Not Wye but where: Group given £10,000 to find the source of river’s pollution
Gavin McEwan, local democracy reporter
A group campaigning to clean up the Wye have been given nearly £10,000 of lottery funding to help figure out where the pollution that blights the river is coming from.
The Friends of the Upper Wye, which only formed last year, says better monitoring by its volunteers, who now number over 100, will help it find out where nutrients, are entering streams and rivers in the Wye catchment, “and use that information to drive change to clean up our rivers”.
The river runs from its source on Plynlimon to the Severn estuary and its lower 16 miles from Redbrook to Chepstow forms the border between England and Wales.
The award of £9,880 is close to the maximum available under the National Lottery’s Together for Our Planet programme.
It will mostly pay for kits to test river samples for phosphate and nitrate content, turbidity (cloudiness), conductivity and temperature, according to the group’s volunteer coordinator Nicola Cutcher.
“Our work with Cardiff University has shown that the results of this testing compare favourably with tests in the lab,” she said.
“Our aim is to get local people to act as guardians of their stretch. The environmental authorities test very rarely, so don’t understand where the pollution is coming in.”
This could be not only from farms, but also local water treatment plants or septic tanks, she explained.
The Environment Agency (EA) had previously funded testing by the group, but that has now run out. “That gave us six months of data but we need at least a year’s worth,” Cutcher said. “Winter is when runoff from the fields is worst.”
Information will then be passed to authorities, and MPs, “to put pressure on them to clean up the river”, she said.
“The EA acknowledges there is a crisis and has issued a briefing note on how they will integrate this information into their work. We hope Natural Resources Wales will now step up and follow their lead.”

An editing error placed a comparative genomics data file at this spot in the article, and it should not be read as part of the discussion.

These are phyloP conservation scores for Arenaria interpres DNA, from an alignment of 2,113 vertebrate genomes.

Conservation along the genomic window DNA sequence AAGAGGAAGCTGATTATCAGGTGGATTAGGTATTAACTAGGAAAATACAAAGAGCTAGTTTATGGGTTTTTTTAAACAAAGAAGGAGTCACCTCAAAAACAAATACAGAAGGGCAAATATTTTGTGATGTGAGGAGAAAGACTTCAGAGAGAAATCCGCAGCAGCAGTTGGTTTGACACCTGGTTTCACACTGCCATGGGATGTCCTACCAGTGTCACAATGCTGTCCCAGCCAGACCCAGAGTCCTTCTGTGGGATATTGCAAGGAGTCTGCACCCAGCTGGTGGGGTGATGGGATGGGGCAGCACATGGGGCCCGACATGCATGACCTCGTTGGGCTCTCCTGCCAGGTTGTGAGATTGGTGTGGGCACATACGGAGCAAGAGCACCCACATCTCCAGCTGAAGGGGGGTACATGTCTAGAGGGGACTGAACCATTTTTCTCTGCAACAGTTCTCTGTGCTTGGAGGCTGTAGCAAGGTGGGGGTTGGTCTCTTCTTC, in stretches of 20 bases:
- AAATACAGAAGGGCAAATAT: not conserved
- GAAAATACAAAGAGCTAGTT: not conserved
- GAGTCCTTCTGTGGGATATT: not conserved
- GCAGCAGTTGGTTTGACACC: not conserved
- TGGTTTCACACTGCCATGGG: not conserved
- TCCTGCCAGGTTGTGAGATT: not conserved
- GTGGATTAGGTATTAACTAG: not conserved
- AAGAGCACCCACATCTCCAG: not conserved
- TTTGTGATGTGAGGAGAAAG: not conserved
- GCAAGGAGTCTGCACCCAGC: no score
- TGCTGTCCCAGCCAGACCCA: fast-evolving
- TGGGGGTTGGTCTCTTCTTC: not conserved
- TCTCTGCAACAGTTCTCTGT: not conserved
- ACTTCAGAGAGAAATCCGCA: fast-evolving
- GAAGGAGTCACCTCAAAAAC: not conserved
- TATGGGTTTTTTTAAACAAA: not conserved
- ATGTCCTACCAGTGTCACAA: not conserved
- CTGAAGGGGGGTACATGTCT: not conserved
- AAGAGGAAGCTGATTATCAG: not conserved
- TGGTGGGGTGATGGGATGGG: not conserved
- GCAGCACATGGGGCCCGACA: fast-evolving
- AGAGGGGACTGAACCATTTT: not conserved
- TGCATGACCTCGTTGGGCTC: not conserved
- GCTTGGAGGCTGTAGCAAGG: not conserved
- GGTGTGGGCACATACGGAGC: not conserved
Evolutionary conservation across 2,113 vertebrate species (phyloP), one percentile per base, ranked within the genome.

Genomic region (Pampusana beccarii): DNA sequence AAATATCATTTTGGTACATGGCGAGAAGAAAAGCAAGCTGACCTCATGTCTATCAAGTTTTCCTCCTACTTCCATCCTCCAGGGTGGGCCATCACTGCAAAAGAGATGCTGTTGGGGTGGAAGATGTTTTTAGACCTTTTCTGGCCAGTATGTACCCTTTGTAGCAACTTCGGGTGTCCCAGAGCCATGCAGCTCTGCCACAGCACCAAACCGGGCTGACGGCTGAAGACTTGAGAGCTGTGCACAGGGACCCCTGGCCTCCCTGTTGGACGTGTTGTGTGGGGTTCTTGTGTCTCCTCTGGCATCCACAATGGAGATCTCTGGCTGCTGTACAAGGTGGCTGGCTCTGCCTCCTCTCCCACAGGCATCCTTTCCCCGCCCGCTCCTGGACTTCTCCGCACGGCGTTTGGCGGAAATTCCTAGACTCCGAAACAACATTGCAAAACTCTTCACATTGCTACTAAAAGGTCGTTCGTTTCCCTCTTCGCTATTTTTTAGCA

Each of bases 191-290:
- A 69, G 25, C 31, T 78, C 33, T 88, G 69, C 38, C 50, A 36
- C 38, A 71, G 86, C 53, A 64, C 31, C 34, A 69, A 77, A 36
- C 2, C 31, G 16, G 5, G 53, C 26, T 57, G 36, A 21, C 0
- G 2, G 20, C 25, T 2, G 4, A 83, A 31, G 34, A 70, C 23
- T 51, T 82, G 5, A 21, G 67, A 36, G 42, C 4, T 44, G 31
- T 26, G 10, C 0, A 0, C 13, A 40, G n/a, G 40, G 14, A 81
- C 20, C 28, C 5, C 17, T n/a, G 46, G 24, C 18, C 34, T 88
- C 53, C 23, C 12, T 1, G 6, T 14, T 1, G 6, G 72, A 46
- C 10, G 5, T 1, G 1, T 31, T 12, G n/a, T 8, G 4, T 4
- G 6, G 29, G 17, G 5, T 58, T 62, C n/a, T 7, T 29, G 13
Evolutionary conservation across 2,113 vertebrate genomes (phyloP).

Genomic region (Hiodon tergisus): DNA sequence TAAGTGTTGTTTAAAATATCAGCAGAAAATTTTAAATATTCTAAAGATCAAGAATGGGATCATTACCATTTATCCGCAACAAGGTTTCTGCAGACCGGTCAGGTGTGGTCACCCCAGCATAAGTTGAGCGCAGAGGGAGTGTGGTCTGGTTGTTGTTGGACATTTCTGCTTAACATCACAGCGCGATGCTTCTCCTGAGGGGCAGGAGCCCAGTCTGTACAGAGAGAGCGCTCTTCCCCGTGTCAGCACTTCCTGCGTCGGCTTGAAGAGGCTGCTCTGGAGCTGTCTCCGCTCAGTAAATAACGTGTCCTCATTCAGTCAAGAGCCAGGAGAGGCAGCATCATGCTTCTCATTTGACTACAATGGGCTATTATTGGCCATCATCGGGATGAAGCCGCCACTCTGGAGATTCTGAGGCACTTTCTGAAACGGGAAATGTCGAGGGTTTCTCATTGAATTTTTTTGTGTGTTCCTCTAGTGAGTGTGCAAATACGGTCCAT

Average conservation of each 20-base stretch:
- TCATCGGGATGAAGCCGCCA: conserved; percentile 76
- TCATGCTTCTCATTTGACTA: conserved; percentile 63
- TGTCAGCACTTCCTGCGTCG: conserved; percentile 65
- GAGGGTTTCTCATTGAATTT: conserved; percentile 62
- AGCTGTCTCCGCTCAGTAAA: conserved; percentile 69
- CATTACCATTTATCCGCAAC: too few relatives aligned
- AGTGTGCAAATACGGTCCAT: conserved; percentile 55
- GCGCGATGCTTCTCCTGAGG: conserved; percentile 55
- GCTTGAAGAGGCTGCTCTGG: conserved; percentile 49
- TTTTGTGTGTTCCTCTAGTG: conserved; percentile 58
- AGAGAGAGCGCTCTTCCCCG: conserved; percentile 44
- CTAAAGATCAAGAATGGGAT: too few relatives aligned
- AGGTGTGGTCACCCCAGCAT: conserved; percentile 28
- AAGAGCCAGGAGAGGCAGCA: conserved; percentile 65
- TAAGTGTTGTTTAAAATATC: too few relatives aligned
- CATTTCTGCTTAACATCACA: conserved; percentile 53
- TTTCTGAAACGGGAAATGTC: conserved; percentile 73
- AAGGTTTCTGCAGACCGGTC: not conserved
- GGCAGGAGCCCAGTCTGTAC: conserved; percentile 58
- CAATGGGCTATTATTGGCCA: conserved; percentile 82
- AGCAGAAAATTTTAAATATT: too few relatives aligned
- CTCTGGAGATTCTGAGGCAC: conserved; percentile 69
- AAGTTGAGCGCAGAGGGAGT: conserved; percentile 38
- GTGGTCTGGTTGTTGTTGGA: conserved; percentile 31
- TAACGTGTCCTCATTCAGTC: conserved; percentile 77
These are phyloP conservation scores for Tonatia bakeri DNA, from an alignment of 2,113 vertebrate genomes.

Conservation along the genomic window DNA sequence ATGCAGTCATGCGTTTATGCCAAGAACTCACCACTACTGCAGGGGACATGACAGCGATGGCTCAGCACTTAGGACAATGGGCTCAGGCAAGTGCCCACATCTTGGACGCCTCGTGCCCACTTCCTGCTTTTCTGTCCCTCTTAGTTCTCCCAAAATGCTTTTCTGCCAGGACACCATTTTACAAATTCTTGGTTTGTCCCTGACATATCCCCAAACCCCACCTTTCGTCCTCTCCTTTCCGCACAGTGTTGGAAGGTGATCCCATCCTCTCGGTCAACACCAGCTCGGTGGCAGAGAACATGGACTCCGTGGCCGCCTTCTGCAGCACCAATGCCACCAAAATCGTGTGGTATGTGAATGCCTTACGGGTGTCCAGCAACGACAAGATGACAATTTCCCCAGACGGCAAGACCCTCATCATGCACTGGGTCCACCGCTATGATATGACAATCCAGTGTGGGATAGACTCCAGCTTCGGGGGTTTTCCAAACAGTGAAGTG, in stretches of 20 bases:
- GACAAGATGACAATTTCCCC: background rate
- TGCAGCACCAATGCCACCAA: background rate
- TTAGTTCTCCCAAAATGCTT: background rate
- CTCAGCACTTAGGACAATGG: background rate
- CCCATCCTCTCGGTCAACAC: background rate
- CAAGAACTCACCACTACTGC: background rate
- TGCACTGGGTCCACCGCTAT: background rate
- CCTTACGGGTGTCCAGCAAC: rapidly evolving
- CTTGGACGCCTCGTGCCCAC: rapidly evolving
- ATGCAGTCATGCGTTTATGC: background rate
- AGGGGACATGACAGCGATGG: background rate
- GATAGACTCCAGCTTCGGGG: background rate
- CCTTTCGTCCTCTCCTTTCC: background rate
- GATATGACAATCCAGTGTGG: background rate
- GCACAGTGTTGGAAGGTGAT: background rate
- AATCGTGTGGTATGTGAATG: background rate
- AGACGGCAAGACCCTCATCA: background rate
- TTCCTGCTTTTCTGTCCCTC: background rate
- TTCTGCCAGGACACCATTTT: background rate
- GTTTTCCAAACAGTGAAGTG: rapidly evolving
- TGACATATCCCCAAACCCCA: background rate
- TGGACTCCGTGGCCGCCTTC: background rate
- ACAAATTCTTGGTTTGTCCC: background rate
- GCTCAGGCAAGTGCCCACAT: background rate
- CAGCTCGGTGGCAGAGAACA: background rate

‘Lump of coal’
The funding will also help fund training of volunteers, and promote and share the group’s work, for example by mapping it online, she added.
The group’s work straddles the English-Welsh border, covering the river’s catchment from its source at Plynlimon to its merger with the Lugg at Mordiford, east of Hereford.
Meanwhile, campaign group People for the Ethical Treatment of Animals (PETA) has named Powys County Council “Worst Council in the UK” for approving more than 150 intensive chicken farms in the past five years.
With eight million chickens now being raised in the county’s “mega-farms”, nearby rivers including the Wye are “turning into ‘pea soup’ from all the manure, chemicals, and other muck associated with these facilities”, PETA said in a letter to councillors.
It told them that “a lump of coal, as is traditionally given to those on the ‘naughty list’, will be delivered to you in time for Christmas Day”.
A Powys County Council spokesperson said: “The number of applications being made in Powys reflects the importance of agriculture to the Powys economy and the need for farming businesses to diversify.
“The council has a statutory duty to consider applications that are submitted based on their individual merits.”
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